One of the key differentiators between an LMS and an LXP is that an LXP Is able to support both internal and external learning content and when a learner accesses external content via the LXP there are no firewall-based restrictions and all learning is tracked. An LMS On the other hand is a closed learning delivery platform designed to only run content that has been approved and hosted by the employer or training organization on to the official LMS or intranet.
Types of LMSs
Learning management systems can be classified as open source, proprietary, and cloud-based software. There are proprietary LMS platforms that are cloud-based and also on-premise server-based. Typically, a cloud-based LMS allows you to scale as the number of your learners grow and help an organization keep its operating costs low. One can also look at an LMS from the end-users’-perspective. It can be for corporate learners or for school and college students.
Open-source LMS platforms like Moodle and Totara are extremely popular in academic institutions and Moodle has been the default LMS for many years in institutions with a limited budget. The problem with a product like Moodle is that the learning curve can be high, the features are limited, and transition from Moodle to another LMS can be frustrating and time-consuming.
Proprietary LMS platforms like Blackboard, Brightspace by D2L are gaining a lot of popularity and used a lot in the USA and Europe. A proprietary LMS offers some benefits upfront when compared to an open-source LMS. The proprietary LMS comes with a dedicated support executive who will help you configure the LMS in your organization and based on the subscription plan that you opt for will provide support services via email and phone for a fixed period of time. Modern LMS platforms come with dedicated mobile apps for iOS and Android and make the learning experience seamless on smartphones and tablets as well.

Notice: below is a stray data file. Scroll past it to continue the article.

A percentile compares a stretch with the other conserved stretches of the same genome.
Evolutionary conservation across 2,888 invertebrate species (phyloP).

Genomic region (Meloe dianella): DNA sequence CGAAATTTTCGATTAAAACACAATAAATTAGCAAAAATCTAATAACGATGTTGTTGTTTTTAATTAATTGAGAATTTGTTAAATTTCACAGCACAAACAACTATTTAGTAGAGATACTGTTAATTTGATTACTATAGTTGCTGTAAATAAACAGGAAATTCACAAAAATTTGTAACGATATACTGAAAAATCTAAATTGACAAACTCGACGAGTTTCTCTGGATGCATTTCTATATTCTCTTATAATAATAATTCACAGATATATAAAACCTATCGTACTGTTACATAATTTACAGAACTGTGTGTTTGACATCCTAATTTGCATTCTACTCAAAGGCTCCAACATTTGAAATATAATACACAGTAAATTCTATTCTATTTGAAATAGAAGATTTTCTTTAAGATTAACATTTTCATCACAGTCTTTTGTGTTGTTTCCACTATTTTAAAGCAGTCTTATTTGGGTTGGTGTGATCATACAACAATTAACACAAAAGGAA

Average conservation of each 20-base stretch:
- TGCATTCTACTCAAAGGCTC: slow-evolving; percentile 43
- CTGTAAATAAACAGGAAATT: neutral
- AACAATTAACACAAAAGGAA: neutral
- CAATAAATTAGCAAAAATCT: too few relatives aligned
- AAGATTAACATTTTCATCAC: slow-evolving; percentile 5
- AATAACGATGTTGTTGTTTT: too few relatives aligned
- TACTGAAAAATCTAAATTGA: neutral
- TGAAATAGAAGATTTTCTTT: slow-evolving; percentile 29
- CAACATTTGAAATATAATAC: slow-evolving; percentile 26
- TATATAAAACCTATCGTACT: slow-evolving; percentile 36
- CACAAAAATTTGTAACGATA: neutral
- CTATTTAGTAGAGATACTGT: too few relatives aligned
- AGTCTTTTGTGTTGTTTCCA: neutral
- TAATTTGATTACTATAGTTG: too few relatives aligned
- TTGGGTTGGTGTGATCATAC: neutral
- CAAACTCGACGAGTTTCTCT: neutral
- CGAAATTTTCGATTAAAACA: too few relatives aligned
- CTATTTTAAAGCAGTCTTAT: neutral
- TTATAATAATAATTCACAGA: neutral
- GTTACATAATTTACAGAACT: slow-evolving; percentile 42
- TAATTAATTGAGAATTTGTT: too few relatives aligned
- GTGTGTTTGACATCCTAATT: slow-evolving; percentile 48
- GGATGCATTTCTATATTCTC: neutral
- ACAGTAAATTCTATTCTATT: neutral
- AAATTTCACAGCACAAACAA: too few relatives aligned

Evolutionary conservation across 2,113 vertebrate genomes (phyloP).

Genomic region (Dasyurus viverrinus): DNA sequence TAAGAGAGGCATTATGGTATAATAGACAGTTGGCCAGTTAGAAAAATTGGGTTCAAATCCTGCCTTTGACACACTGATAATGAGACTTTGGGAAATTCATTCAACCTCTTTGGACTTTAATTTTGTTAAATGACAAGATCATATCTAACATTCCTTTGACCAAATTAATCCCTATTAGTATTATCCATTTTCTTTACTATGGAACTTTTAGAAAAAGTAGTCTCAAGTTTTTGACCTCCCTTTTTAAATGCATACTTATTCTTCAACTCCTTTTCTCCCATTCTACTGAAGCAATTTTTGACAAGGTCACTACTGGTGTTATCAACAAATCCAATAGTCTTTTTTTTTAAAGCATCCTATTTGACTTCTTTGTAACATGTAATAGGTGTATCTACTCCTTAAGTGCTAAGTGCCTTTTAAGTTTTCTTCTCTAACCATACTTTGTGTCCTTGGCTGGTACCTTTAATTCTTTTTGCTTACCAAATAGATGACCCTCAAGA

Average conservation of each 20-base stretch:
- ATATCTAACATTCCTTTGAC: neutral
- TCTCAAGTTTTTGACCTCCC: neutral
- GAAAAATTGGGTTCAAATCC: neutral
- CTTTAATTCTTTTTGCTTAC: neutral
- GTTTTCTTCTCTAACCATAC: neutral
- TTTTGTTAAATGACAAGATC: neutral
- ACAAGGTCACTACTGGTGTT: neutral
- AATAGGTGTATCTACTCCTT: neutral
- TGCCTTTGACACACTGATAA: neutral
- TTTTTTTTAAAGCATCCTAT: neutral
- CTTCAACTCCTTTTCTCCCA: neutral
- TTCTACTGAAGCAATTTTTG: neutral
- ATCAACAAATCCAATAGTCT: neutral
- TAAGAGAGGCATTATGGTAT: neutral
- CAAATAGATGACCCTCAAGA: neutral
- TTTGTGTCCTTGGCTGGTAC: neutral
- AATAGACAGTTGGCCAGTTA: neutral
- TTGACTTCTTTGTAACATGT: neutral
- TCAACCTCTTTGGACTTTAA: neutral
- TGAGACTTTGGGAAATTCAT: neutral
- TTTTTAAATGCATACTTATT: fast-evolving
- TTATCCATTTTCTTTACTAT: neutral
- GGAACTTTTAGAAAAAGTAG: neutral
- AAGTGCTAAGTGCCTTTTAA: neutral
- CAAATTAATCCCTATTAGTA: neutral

Ready-Reckoner Guide to Choose the Right LMS
The following checklist can work as a ready-reckoner guide for your L&D team to shortlist and choose the right LMS to deploy training content in your organization.
Is the LMS cloud-based or dependent on server-based on-premise hosting?
Does the LMS offer a dedicated mobile app for iOS and Android?
What is the minimum number of users needed to sign up for a subscription plan?
What is the level of support offered by the LMS-service provider and what is it priced at?
How detailed is the analytics dashboard built into the LMS?
What are the content formats supported by the LMS?
Does the LMS allow for seamless integration with your existing ERP and CRM platforms?
Does the LMS allow for easy transfer of learning content and certification data from your existing LMS or learning portal?
What is the level of flexibility offered to learners and learning administrators by the LMS?
Can you trigger learning alerts to your learners via SMS and email from within the LMS?
This is by no means an exhaustive checklist, and each organization has its own specific set of learning requirements, and the LMS has to be selected based on detailed research and a needs-based analysis.
At S4Carlisle we can help you choose the right LMS and configure it for your employee learning or product training initiatives. Write to us at firstname.lastname@example.org to learn more on how we can help you find the perfect LMS for your learning needs.